Pickup truck, police car, black jeep, blue sedan. Aiden Kouhi Habibi doesn’t go anywhere without his toy cars. They’re his No. 1 passion.
When he goes to speech therapy twice a week, his cars come along. And they don’t have to park on the sidelines.
“We use cars every session,” said Meghan Vandewater, CCC-SLP, a speech and language pathologist at the Spectrum Health Zeeland Community Hospital outpatient rehabilitation center.
“Oh my gosh—how creative I can be with cars, it’s crazy,” she said. “Cars taking animals to the zoo. Cars eating the food.”
That creativity keeps Aiden engaged in his therapy and it helps explain the fast progress he’s making with his spoken language skills.
Three years of silence
Aiden, who turns 4 in January, didn’t speak at all during the first three years of his life. In the beginning, his parents thought he was simply a late talker, like one of his cousins. His pediatrician wasn’t concerned either.
But when he reached 18 months and still didn’t talk, Aiden’s doctor referred him to Early On, Michigan’s early intervention program for young children with developmental delays. The Early On specialists who worked with him saw more red flags.
Yet his parents remained hopeful.
“We were just optimistic about Aiden, (that he would) just start talking one day, magically,” his mom, Noushin Moazzami, said. “But it didn’t happen.”
When he turned 3, Aiden started attending a preschool in Holland, Michigan, for children with learning delays and special needs. There he saw a speech therapist twice a week.
His parents noticed a quick change.
“Suddenly after age 3 we saw, like a sponge, he’s repeating whatever we say,” his dad, Maisam Kouhi Habibi, said.
Eager to build on the work Aiden was doing at school, his parents asked their pediatrician for an outpatient speech therapy referral. This led the family to Vandewater in March 2018.
Learning through play
When she first met him, Aiden would imitate some words and short phrases, but he didn’t use language spontaneously, Vandewater said. He scored far below average for his age on her evaluation of his language and social skills.
Vandewater diagnosed Aiden with mixed receptive-expressive language disorder, meaning he had difficulty understanding others’ words and producing speech of his own. She designed a play-based treatment program that required him to interact and communicate with her.
Here’s where cars and other toys came into play.
“I always create an activity or obstacle course in the gym, and I do that to teach him to acknowledge me as somebody who’s playing with him, participating with him,” she said.
“To encourage eye contact, we might jump on the trampoline and count to 10 … and then I’ll say, ‘Aiden, what are you gonna get? … Are we gonna get the gorilla or are we gonna get the lion?’ And he might tell me, ‘Lion.’”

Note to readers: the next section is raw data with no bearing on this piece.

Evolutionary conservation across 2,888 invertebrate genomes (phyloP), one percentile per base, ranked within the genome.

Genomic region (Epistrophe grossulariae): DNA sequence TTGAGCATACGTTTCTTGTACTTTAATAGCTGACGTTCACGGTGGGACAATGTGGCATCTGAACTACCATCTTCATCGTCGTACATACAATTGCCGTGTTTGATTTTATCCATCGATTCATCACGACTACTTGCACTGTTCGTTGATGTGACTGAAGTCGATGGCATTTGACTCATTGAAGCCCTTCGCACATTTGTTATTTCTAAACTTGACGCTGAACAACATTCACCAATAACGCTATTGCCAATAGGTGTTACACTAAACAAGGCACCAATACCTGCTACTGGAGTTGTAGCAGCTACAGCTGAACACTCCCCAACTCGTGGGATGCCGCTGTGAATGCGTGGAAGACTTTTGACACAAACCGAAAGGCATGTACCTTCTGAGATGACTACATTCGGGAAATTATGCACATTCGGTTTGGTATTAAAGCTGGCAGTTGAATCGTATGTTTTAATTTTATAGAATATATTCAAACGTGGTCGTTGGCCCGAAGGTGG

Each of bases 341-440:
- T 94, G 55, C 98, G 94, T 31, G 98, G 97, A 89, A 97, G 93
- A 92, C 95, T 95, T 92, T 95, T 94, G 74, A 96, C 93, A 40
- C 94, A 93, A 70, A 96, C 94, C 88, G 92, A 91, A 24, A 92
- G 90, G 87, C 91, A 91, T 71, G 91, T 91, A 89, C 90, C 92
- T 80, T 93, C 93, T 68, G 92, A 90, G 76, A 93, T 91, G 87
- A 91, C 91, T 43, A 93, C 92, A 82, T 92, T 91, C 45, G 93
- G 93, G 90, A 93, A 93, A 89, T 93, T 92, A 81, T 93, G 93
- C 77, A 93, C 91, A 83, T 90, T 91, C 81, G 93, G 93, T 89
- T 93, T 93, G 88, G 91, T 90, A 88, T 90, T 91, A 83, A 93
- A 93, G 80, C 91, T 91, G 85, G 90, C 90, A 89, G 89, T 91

Aiden then has to climb up a ladder, grab the toy lion, take it through an obstacle course and return it to the zoo. All the while, Vandewater models language for him: go up the ladder, climb down the ladder, crawl in, come out. Aiden is learning to use these phrases himself.
His mom, who absorbs as much information as she can from Vandewater each week, incorporates these methods into their home life. When she and her husband play hide-and-seek with Aiden, they use as many prepositions as they can—on, under, behind, inside.
“That teaching part, I think, is really important,” Aiden’s dad said. “The therapy is just 45 minutes, but the fact that parents could be part of that and learn and then implement it during the day” makes the sessions even more valuable.
Aiden’s parents are elated with the progress he has made so far, especially in light of a new diagnosis he received in May that placed him on the autism spectrum.
They have since enlisted the help of additional therapists to help Aiden in other areas where he struggles, all with the aim of helping him be the best he can be.
Autism isn’t a disease to be cured—and it’s nothing to be afraid of or ashamed of, his parents said.
“It’s just that he’s different,” Moazzami said. “And when you accept that, you just help your kid to be a better version of himself.”
Aiden’s therapies are helping with this—teaching him social skills and how to express his needs.
“I’m just so proud of him, and I love him the way he is,” Moazzami said, smiling. “I don’t want him to change, but I want him to have a better life in this world. To be independent.”
That’s the long-term goal. In the near term, Vandewater continues to develop his ability to comprehend the spoken word and speak for himself. She’s working with him on concepts like following directions, answering open-ended questions and expressing preferences.
Her goals for Aiden have grown more and more complex since he started speech therapy—when all he would say to her was, “No, don’t.” Not only has his vocabulary grown, but he can create short sentences and is learning to use language to interact.
“When I think about him, I get excited. Like how proud I am for how much functional language he’s learned in such a short period of time,” Vandewater said. “Right now he’s high functioning and I think he’ll continue down that track.”
As he moves down that track, his parents’ love—and in all likelihood, his love for cars—will go with him all the way.